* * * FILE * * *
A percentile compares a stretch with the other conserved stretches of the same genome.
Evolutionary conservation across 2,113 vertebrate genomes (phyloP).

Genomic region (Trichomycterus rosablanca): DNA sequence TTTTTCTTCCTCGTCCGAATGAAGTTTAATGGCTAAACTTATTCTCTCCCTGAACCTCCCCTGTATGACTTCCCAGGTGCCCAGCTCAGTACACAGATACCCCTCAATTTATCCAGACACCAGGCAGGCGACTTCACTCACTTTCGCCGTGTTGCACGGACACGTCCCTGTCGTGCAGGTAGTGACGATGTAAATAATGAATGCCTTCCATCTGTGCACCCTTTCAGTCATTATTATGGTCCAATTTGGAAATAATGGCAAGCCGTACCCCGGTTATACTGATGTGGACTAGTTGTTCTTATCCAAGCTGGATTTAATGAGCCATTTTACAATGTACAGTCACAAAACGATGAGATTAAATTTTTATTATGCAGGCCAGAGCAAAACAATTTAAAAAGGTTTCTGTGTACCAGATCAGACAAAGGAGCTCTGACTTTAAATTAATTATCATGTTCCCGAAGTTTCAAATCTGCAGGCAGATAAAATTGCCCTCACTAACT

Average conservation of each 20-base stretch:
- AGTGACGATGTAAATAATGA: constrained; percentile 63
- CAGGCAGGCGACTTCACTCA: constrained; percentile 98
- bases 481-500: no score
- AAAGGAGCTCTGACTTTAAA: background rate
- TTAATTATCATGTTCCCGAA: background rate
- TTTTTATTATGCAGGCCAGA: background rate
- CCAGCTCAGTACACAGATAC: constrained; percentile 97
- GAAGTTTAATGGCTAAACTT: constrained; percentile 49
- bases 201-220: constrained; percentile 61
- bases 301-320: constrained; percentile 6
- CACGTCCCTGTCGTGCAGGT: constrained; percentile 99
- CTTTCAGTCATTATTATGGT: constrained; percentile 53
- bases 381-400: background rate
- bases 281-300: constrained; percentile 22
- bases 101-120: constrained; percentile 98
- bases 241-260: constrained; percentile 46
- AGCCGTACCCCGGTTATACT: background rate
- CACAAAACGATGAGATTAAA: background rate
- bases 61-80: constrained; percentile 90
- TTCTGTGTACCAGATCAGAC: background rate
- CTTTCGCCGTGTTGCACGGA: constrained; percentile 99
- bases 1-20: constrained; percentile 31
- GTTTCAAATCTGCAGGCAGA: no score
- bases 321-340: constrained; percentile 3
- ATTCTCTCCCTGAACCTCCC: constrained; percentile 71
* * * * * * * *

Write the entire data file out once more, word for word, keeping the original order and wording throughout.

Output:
A percentile compares a stretch with the other conserved stretches of the same genome.
Evolutionary conservation across 2,113 vertebrate genomes (phyloP).

Genomic region (Trichomycterus rosablanca): DNA sequence TTTTTCTTCCTCGTCCGAATGAAGTTTAATGGCTAAACTTATTCTCTCCCTGAACCTCCCCTGTATGACTTCCCAGGTGCCCAGCTCAGTACACAGATACCCCTCAATTTATCCAGACACCAGGCAGGCGACTTCACTCACTTTCGCCGTGTTGCACGGACACGTCCCTGTCGTGCAGGTAGTGACGATGTAAATAATGAATGCCTTCCATCTGTGCACCCTTTCAGTCATTATTATGGTCCAATTTGGAAATAATGGCAAGCCGTACCCCGGTTATACTGATGTGGACTAGTTGTTCTTATCCAAGCTGGATTTAATGAGCCATTTTACAATGTACAGTCACAAAACGATGAGATTAAATTTTTATTATGCAGGCCAGAGCAAAACAATTTAAAAAGGTTTCTGTGTACCAGATCAGACAAAGGAGCTCTGACTTTAAATTAATTATCATGTTCCCGAAGTTTCAAATCTGCAGGCAGATAAAATTGCCCTCACTAACT

Average conservation of each 20-base stretch:
- AGTGACGATGTAAATAATGA: constrained; percentile 63
- CAGGCAGGCGACTTCACTCA: constrained; percentile 98
- bases 481-500: no score
- AAAGGAGCTCTGACTTTAAA: background rate
- TTAATTATCATGTTCCCGAA: background rate
- TTTTTATTATGCAGGCCAGA: background rate
- CCAGCTCAGTACACAGATAC: constrained; percentile 97
- GAAGTTTAATGGCTAAACTT: constrained; percentile 49
- bases 201-220: constrained; percentile 61
- bases 301-320: constrained; percentile 6
- CACGTCCCTGTCGTGCAGGT: constrained; percentile 99
- CTTTCAGTCATTATTATGGT: constrained; percentile 53
- bases 381-400: background rate
- bases 281-300: constrained; percentile 22
- bases 101-120: constrained; percentile 98
- bases 241-260: constrained; percentile 46
- AGCCGTACCCCGGTTATACT: background rate
- CACAAAACGATGAGATTAAA: background rate
- bases 61-80: constrained; percentile 90
- TTCTGTGTACCAGATCAGAC: background rate
- CTTTCGCCGTGTTGCACGGA: constrained; percentile 99
- bases 1-20: constrained; percentile 31
- GTTTCAAATCTGCAGGCAGA: no score
- bases 321-340: constrained; percentile 3
- ATTCTCTCCCTGAACCTCCC: constrained; percentile 71